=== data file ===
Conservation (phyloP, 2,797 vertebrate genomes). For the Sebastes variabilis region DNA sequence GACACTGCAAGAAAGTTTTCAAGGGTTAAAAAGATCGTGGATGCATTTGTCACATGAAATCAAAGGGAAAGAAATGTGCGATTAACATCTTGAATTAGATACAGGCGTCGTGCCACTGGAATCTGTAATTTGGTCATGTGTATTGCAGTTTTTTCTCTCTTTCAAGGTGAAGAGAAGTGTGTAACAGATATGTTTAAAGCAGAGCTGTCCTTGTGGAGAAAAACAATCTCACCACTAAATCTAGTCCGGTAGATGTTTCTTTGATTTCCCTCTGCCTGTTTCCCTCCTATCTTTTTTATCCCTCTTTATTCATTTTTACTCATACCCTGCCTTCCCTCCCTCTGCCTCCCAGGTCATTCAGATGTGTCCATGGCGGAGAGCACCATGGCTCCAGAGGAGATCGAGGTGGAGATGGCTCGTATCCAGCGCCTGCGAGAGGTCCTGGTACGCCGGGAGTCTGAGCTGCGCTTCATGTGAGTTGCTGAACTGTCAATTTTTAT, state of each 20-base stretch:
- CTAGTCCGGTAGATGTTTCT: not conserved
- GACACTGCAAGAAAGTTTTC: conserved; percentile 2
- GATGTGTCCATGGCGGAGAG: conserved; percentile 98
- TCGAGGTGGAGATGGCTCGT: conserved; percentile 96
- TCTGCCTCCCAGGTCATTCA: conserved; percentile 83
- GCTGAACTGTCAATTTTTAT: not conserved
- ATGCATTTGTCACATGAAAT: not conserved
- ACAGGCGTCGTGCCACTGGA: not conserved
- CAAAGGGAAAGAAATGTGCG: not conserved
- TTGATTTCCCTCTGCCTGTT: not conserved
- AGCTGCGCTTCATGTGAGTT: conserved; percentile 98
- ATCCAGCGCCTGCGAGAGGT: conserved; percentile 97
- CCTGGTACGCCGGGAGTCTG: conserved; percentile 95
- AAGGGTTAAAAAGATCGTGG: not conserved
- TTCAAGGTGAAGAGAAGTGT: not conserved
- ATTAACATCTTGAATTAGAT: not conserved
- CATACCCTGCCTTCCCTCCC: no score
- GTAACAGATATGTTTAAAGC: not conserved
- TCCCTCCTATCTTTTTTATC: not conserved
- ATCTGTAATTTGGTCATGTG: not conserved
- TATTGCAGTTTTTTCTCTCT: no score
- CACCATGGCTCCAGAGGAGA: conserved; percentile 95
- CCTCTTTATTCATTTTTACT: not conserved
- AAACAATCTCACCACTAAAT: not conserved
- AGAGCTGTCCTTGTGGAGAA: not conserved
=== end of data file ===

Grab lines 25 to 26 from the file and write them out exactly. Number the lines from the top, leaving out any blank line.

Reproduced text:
- AAACAATCTCACCACTAAAT: not conserved
- AGAGCTGTCCTTGTGGAGAA: not conserved